AM: As the World Cup Final approaches, I can't believe this month of soccer has almost come to an end.  This tournament has already become one for the history books. Recently, the knockout stages have provided excitement in every round. One of the shocks of the tournament was Germany's 7-1 dismantling of the tournament host, Brazil. That historic matchup crushed an entire nation that lives and breathes the world's game.  It showed that Germany's high-powered, fast-paced play is overwhelming to the playful, samba style of football that the Brazilians display. One of the highlights of that game was Miroslav Klose's record breaking 16th World Cup goal, allowing him to surpass the great Brazilian Ronaldo as the player with the most goals in tournament history. The other semi-final, Argentina vs. Holland, provided dramatics in the form of a penalty kick shootout. The Argentine 'keeper, Sergio Romero, was my man of the match as he came up big as he saved two penalties to help his nation reach the final.  

This weekend has some great games in store for us as the tournament comes to a close.  In the third place match on Saturday between Holland and Brazil we will see if the hosts can come out and make up for their embarrassment of a semi-final. However, all eyes will be set on Sunday's final.  Look to see Germany come out flying, keying in on their explosive offense and efficient defense to combat the Argentinian team built around the magical Lionel Messi. If Argentina is able to combine and create offensive chances through Gonzalo Higuain, and if Angel Di Maria is healthy, we will be in for a very exciting game. Germany will be looking to find Tomas Müller in the offensive third and will rely once again on a strong performance from one of the most in-form goalkeepers in the world, Manuel Neuer. I am looking forward to an exciting finish to this installment of the World Cup, and as the world stops to watch some of the best battle in Rio de Janeiro's legendary Maracanã stadium.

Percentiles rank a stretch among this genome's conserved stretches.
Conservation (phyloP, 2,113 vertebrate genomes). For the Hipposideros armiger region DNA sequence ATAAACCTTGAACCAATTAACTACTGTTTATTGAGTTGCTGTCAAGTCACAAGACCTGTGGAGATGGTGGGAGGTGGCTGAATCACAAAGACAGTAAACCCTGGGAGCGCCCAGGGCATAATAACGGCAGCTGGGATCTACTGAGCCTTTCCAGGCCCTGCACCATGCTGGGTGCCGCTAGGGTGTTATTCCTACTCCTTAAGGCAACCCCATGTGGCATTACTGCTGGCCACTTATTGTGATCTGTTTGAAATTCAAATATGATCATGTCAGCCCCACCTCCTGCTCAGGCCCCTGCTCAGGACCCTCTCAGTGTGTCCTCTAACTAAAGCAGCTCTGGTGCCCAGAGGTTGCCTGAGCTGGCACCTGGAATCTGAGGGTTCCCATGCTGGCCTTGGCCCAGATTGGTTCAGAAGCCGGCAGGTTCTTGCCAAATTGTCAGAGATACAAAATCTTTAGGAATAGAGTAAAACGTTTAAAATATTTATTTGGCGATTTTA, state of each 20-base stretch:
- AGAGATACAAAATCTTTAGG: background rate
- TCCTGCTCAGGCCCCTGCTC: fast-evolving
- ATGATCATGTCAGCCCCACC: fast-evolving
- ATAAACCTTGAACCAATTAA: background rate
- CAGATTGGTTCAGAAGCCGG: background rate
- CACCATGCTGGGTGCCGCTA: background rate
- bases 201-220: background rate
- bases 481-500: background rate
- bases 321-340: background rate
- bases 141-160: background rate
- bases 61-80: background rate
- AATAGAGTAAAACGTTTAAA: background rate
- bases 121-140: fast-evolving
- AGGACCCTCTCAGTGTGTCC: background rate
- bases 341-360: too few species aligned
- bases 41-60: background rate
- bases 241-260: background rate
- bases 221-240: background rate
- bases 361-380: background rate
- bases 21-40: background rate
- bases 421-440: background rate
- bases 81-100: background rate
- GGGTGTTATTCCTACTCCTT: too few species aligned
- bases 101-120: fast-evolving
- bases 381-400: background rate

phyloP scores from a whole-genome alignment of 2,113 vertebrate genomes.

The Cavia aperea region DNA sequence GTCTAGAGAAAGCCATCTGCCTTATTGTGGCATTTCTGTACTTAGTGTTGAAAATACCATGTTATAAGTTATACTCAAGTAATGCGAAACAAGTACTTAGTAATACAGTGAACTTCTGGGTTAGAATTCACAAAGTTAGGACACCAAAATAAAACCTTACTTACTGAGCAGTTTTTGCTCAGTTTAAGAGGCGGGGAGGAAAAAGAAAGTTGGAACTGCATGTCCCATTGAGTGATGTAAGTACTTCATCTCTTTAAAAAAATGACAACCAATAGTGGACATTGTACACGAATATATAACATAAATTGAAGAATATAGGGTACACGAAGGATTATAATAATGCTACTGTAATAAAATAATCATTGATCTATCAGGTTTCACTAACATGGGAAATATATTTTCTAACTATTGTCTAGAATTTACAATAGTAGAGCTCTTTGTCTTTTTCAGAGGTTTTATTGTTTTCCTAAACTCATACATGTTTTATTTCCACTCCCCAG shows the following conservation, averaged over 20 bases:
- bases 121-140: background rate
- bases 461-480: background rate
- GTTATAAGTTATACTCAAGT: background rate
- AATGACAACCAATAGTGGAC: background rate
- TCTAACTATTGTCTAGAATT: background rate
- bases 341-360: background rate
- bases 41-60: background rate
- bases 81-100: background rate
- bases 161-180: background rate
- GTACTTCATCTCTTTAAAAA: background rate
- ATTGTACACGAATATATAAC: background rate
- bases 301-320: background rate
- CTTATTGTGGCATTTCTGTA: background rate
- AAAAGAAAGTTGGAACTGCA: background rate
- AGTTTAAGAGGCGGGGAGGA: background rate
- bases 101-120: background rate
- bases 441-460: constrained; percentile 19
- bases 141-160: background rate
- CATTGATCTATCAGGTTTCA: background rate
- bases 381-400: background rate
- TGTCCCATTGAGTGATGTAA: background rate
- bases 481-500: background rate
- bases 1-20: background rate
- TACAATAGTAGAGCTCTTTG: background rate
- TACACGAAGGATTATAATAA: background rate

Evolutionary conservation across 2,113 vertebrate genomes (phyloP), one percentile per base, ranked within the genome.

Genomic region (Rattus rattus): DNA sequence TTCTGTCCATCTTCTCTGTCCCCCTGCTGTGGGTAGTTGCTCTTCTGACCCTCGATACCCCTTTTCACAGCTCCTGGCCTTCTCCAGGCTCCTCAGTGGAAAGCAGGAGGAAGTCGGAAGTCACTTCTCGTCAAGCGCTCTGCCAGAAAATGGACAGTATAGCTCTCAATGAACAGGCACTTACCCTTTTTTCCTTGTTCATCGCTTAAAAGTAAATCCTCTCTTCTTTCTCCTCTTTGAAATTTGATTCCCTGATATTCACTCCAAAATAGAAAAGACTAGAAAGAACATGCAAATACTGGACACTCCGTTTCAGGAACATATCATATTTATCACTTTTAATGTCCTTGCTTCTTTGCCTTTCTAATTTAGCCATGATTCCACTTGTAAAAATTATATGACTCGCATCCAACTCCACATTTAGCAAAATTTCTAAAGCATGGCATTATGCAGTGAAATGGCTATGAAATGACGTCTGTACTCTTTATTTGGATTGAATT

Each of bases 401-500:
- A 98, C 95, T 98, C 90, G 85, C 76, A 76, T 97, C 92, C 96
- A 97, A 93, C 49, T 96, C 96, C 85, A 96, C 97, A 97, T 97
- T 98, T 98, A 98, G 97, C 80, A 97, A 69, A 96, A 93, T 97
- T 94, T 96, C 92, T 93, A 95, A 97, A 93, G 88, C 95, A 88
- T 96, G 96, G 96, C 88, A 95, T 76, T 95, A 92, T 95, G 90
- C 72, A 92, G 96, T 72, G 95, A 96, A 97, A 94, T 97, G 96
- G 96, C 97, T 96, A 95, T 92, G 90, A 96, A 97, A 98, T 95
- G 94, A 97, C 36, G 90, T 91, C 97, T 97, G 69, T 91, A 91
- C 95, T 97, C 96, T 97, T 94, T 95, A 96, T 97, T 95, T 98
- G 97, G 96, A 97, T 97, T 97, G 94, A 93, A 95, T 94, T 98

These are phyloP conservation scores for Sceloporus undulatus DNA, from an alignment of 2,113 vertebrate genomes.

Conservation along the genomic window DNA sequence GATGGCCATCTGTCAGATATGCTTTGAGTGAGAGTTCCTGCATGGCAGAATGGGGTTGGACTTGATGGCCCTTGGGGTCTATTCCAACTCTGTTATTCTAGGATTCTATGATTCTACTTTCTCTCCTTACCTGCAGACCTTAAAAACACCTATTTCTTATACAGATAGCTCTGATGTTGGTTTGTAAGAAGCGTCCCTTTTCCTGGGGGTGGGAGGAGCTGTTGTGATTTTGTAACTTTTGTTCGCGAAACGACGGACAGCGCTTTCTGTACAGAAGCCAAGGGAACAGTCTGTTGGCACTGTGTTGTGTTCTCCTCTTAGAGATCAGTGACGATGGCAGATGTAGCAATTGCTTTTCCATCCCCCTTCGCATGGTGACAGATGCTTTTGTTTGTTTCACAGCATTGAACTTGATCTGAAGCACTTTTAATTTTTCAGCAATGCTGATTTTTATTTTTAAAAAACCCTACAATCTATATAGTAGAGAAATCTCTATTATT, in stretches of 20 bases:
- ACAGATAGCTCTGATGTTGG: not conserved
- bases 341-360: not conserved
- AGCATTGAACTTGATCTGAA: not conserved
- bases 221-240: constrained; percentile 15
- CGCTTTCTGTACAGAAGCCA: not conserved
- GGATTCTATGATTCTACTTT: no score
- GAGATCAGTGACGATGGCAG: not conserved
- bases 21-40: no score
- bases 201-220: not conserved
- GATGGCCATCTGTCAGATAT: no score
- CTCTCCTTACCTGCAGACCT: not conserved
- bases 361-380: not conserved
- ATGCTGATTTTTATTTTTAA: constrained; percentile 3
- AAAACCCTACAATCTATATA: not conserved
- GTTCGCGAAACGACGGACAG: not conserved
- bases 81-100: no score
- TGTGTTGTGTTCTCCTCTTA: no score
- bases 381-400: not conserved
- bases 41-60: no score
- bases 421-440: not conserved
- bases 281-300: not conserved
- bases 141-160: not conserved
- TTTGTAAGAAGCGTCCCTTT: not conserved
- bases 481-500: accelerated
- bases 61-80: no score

Your Viewing Schedule for the Weekend Ahead:

Day                                 Time   Fixture                                                Round           Network
Saturday, July 12 1 p.m. PT Brazil vs. Netherlands 3rd Place ESPN
Sunday, July 13 12 p.m. PT Germany vs. Argentina Final ABC



July 7 - The World Cup Final Beckons

The dust has nearly settled in this month-long odyssey in Brazil. Four teams remain, with the world’s biggest prize still up for grabs; host nation Brazil, perennial power Germany, the Netherlands and Argentina. The two semifinals will take place tomorrow (Tuesday) and Wednesday, as a shorthanded Brazil battles Germany and the Netherlands, fresh off of their penalty shootout win over the Ticos from Costa Rica, face off against South American giants, Argentina and Lionel Messi.